New Apple TV+ movie: Cameos and hands-on experience for students

Visual and performing arts students often apply what they learn. Their projects include everything from producing a film on campus (pictured) to working on the set of a new feature film – one of the benefits of living in an area that often attracts major film producers.

A story of heartbreak, romance and beauty set against the world-famous Humboldt redwoods, “The Sky is Everywhere” debuts on Apple TV+ on February 11. Alongside the feature’s movie stars, several Humboldt teachers, students, and alumni were cast as actors, dancers, and production assistants. The film, shot in 2020, is the latest to be shot on the North Shore, giving Humboldt students unparalleled access to hands-on learning opportunities in the creative and digital arts.

Amelia Resendez graduated with a theater arts degree in 2021. While still attending Cal Poly Humboldt, Resendez heard about the casting call for “The Sky is Everywhere” from one of her instructors. After submitting a video audition, per pandemic protocols, Resendez was cast as the high school student/cinema attendant in the film.

“I absolutely loved the experience. It was exciting to learn what it’s like to be on a film set,” Resendez says. “Filmmaking has always been something I never thought I could get into, but working on ‘The Sky is Everywhere’ made me want to go further.”

According to Humboldt-Del Norte Film Commissioner Cassandra Hesseltine, more than 500 locals were hired to work on the technical and creative elements of “The Sky is Everywhere.” She says production companies regularly hire and train students while filming in the area.

“Humboldt and his people are like a character when you think about it,” says Hesseltine. “It gives it a texture that the film wouldn’t otherwise have.”

Theater arts teacher Rae Robison was also cast in the film, playing a deli owner and employer of lead character Lennie Walker, 17, a beaming musical prodigy who struggles with heartbreak following the sudden loss of her older sister. . The film, directed by Josephine Decker, is an adaptation of the 2010 young adult novel of the same name.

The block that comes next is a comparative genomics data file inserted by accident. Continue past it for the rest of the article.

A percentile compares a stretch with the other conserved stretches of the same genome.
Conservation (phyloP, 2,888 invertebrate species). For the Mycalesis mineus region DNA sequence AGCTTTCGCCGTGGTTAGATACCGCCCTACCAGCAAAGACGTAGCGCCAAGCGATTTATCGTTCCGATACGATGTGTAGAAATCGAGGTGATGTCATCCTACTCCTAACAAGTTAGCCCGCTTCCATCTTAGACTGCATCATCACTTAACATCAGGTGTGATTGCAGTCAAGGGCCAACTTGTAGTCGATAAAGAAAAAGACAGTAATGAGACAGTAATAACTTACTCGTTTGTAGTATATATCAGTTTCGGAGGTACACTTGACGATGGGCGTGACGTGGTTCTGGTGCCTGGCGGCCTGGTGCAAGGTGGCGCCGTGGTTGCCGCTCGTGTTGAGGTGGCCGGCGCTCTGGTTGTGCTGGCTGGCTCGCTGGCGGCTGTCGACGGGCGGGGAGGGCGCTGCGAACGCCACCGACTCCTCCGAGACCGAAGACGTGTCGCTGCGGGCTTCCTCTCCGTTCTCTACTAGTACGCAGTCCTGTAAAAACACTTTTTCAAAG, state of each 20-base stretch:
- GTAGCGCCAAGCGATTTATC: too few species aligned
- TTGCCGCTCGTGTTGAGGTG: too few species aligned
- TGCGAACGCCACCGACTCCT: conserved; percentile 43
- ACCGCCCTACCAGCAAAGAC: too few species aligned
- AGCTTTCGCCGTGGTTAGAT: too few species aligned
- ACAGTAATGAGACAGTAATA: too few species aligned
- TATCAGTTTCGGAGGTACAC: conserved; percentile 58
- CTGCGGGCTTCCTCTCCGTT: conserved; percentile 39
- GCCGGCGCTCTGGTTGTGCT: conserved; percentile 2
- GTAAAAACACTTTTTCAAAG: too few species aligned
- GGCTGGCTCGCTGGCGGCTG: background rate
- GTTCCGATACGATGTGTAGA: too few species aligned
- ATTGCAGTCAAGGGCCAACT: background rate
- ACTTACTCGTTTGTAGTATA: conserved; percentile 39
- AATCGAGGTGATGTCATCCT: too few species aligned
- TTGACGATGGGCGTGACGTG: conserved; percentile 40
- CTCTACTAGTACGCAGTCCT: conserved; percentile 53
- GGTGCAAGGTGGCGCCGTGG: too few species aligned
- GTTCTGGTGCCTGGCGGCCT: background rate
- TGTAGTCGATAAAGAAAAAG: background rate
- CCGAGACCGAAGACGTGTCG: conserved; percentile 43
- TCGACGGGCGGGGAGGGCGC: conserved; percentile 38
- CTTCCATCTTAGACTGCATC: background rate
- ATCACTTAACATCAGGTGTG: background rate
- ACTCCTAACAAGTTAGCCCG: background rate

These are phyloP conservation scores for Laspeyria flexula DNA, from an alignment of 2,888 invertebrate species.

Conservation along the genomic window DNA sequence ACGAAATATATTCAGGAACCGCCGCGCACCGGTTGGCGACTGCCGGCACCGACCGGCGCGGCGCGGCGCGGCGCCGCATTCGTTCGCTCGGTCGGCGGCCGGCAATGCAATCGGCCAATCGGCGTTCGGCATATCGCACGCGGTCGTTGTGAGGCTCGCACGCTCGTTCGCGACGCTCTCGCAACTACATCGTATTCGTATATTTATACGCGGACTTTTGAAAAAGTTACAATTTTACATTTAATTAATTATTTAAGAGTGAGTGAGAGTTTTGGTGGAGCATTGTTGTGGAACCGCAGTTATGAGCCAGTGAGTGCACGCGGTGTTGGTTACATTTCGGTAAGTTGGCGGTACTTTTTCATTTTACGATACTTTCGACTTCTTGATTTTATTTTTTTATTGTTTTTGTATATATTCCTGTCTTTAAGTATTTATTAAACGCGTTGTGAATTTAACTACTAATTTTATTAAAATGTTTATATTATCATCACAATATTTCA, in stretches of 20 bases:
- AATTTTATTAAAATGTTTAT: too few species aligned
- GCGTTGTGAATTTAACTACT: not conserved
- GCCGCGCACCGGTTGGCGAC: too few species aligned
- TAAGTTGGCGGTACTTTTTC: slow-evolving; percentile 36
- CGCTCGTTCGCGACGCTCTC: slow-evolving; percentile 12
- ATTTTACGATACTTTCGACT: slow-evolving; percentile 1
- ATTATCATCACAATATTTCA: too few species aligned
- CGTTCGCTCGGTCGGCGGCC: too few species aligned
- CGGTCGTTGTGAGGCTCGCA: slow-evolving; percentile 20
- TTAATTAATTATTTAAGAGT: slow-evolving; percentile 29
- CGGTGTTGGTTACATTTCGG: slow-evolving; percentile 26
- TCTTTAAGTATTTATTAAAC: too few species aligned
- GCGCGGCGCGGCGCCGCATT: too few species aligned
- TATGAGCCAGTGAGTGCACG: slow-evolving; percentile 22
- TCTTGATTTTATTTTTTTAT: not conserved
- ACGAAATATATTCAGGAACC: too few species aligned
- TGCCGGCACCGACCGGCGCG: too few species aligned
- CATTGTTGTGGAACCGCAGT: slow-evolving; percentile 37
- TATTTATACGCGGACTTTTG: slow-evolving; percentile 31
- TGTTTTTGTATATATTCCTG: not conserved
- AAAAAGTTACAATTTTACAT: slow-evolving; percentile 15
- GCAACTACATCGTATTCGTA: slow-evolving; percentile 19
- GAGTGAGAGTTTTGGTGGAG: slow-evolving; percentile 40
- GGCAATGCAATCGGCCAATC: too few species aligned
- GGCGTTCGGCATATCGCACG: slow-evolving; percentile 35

During filming, Robison was thrilled to meet some of her current and former students, cast as dancers, costume designers and production assistants, on set.

“These types of location-based learning opportunities are more in line with what you see in Los Angeles or a big city. Living in Humboldt with its incredible scenery attracts big-name producers and film companies, who then give our students the chance to build their CVs and see professionals at work,” says Robison.

Rae teaches a senior seminar for theater arts, film and dance majors where students build their professional toolkit and focus on career development. “The goal is to help them land opportunities in the industry after graduation.”

Robison is excited about the University’s recent polytechnic designation, which underscores the importance of vocational training and workforce development in the arts.

“You can’t have ROD without creative thinkers or problem solvers,” she explains. “Drama and film can be incredibly technical, but it’s essential that students develop the empathetic perspective that comes from the arts.”

As a polytechnic, the University will add 27 programs over the next seven years, including a Bachelor of Arts in Digital and Media Arts, slated for 2026. The new program will provide hands-on, skills-building experience in digital graphics, photography, film, video, audio and music recording, augmented reality, virtual reality and emerging technologies.

“Creative digital technologies are embedded in nearly every sector of the workforce,” says film professor Dave Jannetta. “The Arts and Digital Media program will prepare students for employment in the entertainment, business, journalism, music, and arts industries through service learning and interdisciplinary partnerships that provide professional development opportunities for our students.”

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